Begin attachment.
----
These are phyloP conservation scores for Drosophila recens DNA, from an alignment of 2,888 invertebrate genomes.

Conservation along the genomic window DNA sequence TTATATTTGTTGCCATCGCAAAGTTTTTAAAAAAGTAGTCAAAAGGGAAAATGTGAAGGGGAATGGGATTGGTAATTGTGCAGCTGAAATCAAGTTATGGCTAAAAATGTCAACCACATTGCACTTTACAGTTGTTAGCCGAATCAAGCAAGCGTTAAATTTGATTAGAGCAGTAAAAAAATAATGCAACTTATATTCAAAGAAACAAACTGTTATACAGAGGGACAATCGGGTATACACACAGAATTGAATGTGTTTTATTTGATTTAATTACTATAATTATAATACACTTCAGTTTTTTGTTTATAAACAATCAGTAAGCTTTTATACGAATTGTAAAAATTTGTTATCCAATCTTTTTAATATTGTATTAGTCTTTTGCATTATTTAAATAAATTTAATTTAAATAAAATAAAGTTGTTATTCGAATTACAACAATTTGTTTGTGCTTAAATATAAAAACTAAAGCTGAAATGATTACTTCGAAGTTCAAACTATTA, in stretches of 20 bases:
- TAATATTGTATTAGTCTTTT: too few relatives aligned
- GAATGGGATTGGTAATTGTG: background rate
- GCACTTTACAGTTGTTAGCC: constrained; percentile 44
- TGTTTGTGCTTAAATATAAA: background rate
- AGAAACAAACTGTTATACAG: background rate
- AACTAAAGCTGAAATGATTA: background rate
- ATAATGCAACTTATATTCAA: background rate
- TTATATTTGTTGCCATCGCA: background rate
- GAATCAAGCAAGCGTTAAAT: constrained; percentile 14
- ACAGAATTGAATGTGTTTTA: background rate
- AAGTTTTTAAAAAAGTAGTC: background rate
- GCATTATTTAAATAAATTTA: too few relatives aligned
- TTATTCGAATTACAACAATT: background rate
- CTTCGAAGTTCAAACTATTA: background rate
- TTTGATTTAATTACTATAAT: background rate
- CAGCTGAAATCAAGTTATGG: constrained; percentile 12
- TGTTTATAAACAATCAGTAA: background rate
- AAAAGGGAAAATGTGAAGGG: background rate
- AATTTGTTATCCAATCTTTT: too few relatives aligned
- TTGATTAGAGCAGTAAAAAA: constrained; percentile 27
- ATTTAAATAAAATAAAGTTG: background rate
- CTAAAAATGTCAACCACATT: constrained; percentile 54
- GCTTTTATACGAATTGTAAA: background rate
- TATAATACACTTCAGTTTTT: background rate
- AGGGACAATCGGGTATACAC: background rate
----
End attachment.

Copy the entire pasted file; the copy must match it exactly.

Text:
These are phyloP conservation scores for Drosophila recens DNA, from an alignment of 2,888 invertebrate genomes.

Conservation along the genomic window DNA sequence TTATATTTGTTGCCATCGCAAAGTTTTTAAAAAAGTAGTCAAAAGGGAAAATGTGAAGGGGAATGGGATTGGTAATTGTGCAGCTGAAATCAAGTTATGGCTAAAAATGTCAACCACATTGCACTTTACAGTTGTTAGCCGAATCAAGCAAGCGTTAAATTTGATTAGAGCAGTAAAAAAATAATGCAACTTATATTCAAAGAAACAAACTGTTATACAGAGGGACAATCGGGTATACACACAGAATTGAATGTGTTTTATTTGATTTAATTACTATAATTATAATACACTTCAGTTTTTTGTTTATAAACAATCAGTAAGCTTTTATACGAATTGTAAAAATTTGTTATCCAATCTTTTTAATATTGTATTAGTCTTTTGCATTATTTAAATAAATTTAATTTAAATAAAATAAAGTTGTTATTCGAATTACAACAATTTGTTTGTGCTTAAATATAAAAACTAAAGCTGAAATGATTACTTCGAAGTTCAAACTATTA, in stretches of 20 bases:
- TAATATTGTATTAGTCTTTT: too few relatives aligned
- GAATGGGATTGGTAATTGTG: background rate
- GCACTTTACAGTTGTTAGCC: constrained; percentile 44
- TGTTTGTGCTTAAATATAAA: background rate
- AGAAACAAACTGTTATACAG: background rate
- AACTAAAGCTGAAATGATTA: background rate
- ATAATGCAACTTATATTCAA: background rate
- TTATATTTGTTGCCATCGCA: background rate
- GAATCAAGCAAGCGTTAAAT: constrained; percentile 14
- ACAGAATTGAATGTGTTTTA: background rate
- AAGTTTTTAAAAAAGTAGTC: background rate
- GCATTATTTAAATAAATTTA: too few relatives aligned
- TTATTCGAATTACAACAATT: background rate
- CTTCGAAGTTCAAACTATTA: background rate
- TTTGATTTAATTACTATAAT: background rate
- CAGCTGAAATCAAGTTATGG: constrained; percentile 12
- TGTTTATAAACAATCAGTAA: background rate
- AAAAGGGAAAATGTGAAGGG: background rate
- AATTTGTTATCCAATCTTTT: too few relatives aligned
- TTGATTAGAGCAGTAAAAAA: constrained; percentile 27
- ATTTAAATAAAATAAAGTTG: background rate
- CTAAAAATGTCAACCACATT: constrained; percentile 54
- GCTTTTATACGAATTGTAAA: background rate
- TATAATACACTTCAGTTTTT: background rate
- AGGGACAATCGGGTATACAC: background rate